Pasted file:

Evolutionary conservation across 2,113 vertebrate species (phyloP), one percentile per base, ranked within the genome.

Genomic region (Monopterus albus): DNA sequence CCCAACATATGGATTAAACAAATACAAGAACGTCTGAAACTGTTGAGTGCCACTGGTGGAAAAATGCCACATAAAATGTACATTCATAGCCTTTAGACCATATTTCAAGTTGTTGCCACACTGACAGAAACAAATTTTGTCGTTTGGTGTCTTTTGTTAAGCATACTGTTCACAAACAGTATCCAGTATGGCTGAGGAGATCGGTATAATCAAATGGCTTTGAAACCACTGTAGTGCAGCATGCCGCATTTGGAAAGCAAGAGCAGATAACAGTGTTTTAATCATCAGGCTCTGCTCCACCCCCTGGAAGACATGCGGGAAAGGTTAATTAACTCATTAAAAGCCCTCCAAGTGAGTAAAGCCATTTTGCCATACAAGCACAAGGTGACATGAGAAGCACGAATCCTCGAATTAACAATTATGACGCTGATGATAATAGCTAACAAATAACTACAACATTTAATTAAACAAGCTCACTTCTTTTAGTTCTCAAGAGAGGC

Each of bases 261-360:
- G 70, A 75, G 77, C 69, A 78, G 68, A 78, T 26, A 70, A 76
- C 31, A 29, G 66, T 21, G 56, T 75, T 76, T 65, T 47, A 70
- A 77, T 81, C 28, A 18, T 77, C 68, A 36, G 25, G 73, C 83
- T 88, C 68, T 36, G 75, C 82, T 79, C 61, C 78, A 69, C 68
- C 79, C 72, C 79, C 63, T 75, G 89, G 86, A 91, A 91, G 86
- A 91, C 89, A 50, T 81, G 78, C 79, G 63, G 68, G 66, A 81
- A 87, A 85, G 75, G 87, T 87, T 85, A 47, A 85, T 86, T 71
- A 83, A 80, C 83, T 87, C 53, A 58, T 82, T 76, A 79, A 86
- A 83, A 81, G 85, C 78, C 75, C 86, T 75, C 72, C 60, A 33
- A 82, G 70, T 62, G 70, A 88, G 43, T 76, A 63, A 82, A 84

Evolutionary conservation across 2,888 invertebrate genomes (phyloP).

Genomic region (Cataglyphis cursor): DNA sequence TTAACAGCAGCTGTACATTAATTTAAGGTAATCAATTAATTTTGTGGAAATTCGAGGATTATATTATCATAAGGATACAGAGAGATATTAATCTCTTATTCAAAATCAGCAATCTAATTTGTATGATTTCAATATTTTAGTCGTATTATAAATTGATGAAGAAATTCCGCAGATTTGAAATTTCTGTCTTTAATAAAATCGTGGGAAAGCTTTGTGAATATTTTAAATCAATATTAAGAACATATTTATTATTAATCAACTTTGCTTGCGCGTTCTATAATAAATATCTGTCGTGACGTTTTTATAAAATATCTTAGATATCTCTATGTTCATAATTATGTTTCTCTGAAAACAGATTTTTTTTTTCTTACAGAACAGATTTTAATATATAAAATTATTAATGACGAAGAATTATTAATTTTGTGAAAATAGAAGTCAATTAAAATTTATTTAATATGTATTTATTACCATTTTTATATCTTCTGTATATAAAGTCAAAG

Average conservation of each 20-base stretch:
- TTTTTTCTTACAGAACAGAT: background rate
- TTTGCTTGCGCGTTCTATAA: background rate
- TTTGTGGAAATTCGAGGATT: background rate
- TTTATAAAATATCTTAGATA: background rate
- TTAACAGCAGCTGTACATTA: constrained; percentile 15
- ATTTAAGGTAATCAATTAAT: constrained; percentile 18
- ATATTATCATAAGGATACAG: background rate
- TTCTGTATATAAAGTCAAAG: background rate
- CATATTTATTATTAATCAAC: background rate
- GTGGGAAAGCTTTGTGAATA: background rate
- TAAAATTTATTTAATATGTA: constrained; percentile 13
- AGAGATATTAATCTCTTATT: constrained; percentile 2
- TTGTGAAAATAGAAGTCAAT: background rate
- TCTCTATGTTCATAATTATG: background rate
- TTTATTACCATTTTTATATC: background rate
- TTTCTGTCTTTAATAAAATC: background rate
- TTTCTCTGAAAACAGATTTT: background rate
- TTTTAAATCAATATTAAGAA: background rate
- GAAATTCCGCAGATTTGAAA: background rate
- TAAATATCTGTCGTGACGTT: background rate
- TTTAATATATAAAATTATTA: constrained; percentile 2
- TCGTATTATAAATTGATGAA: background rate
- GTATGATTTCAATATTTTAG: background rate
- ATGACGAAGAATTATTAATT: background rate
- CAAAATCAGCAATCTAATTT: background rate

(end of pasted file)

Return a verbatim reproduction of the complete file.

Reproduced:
Evolutionary conservation across 2,113 vertebrate species (phyloP), one percentile per base, ranked within the genome.

Genomic region (Monopterus albus): DNA sequence CCCAACATATGGATTAAACAAATACAAGAACGTCTGAAACTGTTGAGTGCCACTGGTGGAAAAATGCCACATAAAATGTACATTCATAGCCTTTAGACCATATTTCAAGTTGTTGCCACACTGACAGAAACAAATTTTGTCGTTTGGTGTCTTTTGTTAAGCATACTGTTCACAAACAGTATCCAGTATGGCTGAGGAGATCGGTATAATCAAATGGCTTTGAAACCACTGTAGTGCAGCATGCCGCATTTGGAAAGCAAGAGCAGATAACAGTGTTTTAATCATCAGGCTCTGCTCCACCCCCTGGAAGACATGCGGGAAAGGTTAATTAACTCATTAAAAGCCCTCCAAGTGAGTAAAGCCATTTTGCCATACAAGCACAAGGTGACATGAGAAGCACGAATCCTCGAATTAACAATTATGACGCTGATGATAATAGCTAACAAATAACTACAACATTTAATTAAACAAGCTCACTTCTTTTAGTTCTCAAGAGAGGC

Each of bases 261-360:
- G 70, A 75, G 77, C 69, A 78, G 68, A 78, T 26, A 70, A 76
- C 31, A 29, G 66, T 21, G 56, T 75, T 76, T 65, T 47, A 70
- A 77, T 81, C 28, A 18, T 77, C 68, A 36, G 25, G 73, C 83
- T 88, C 68, T 36, G 75, C 82, T 79, C 61, C 78, A 69, C 68
- C 79, C 72, C 79, C 63, T 75, G 89, G 86, A 91, A 91, G 86
- A 91, C 89, A 50, T 81, G 78, C 79, G 63, G 68, G 66, A 81
- A 87, A 85, G 75, G 87, T 87, T 85, A 47, A 85, T 86, T 71
- A 83, A 80, C 83, T 87, C 53, A 58, T 82, T 76, A 79, A 86
- A 83, A 81, G 85, C 78, C 75, C 86, T 75, C 72, C 60, A 33
- A 82, G 70, T 62, G 70, A 88, G 43, T 76, A 63, A 82, A 84

Evolutionary conservation across 2,888 invertebrate genomes (phyloP).

Genomic region (Cataglyphis cursor): DNA sequence TTAACAGCAGCTGTACATTAATTTAAGGTAATCAATTAATTTTGTGGAAATTCGAGGATTATATTATCATAAGGATACAGAGAGATATTAATCTCTTATTCAAAATCAGCAATCTAATTTGTATGATTTCAATATTTTAGTCGTATTATAAATTGATGAAGAAATTCCGCAGATTTGAAATTTCTGTCTTTAATAAAATCGTGGGAAAGCTTTGTGAATATTTTAAATCAATATTAAGAACATATTTATTATTAATCAACTTTGCTTGCGCGTTCTATAATAAATATCTGTCGTGACGTTTTTATAAAATATCTTAGATATCTCTATGTTCATAATTATGTTTCTCTGAAAACAGATTTTTTTTTTCTTACAGAACAGATTTTAATATATAAAATTATTAATGACGAAGAATTATTAATTTTGTGAAAATAGAAGTCAATTAAAATTTATTTAATATGTATTTATTACCATTTTTATATCTTCTGTATATAAAGTCAAAG

Average conservation of each 20-base stretch:
- TTTTTTCTTACAGAACAGAT: background rate
- TTTGCTTGCGCGTTCTATAA: background rate
- TTTGTGGAAATTCGAGGATT: background rate
- TTTATAAAATATCTTAGATA: background rate
- TTAACAGCAGCTGTACATTA: constrained; percentile 15
- ATTTAAGGTAATCAATTAAT: constrained; percentile 18
- ATATTATCATAAGGATACAG: background rate
- TTCTGTATATAAAGTCAAAG: background rate
- CATATTTATTATTAATCAAC: background rate
- GTGGGAAAGCTTTGTGAATA: background rate
- TAAAATTTATTTAATATGTA: constrained; percentile 13
- AGAGATATTAATCTCTTATT: constrained; percentile 2
- TTGTGAAAATAGAAGTCAAT: background rate
- TCTCTATGTTCATAATTATG: background rate
- TTTATTACCATTTTTATATC: background rate
- TTTCTGTCTTTAATAAAATC: background rate
- TTTCTCTGAAAACAGATTTT: background rate
- TTTTAAATCAATATTAAGAA: background rate
- GAAATTCCGCAGATTTGAAA: background rate
- TAAATATCTGTCGTGACGTT: background rate
- TTTAATATATAAAATTATTA: constrained; percentile 2
- TCGTATTATAAATTGATGAA: background rate
- GTATGATTTCAATATTTTAG: background rate
- ATGACGAAGAATTATTAATT: background rate
- CAAAATCAGCAATCTAATTT: background rate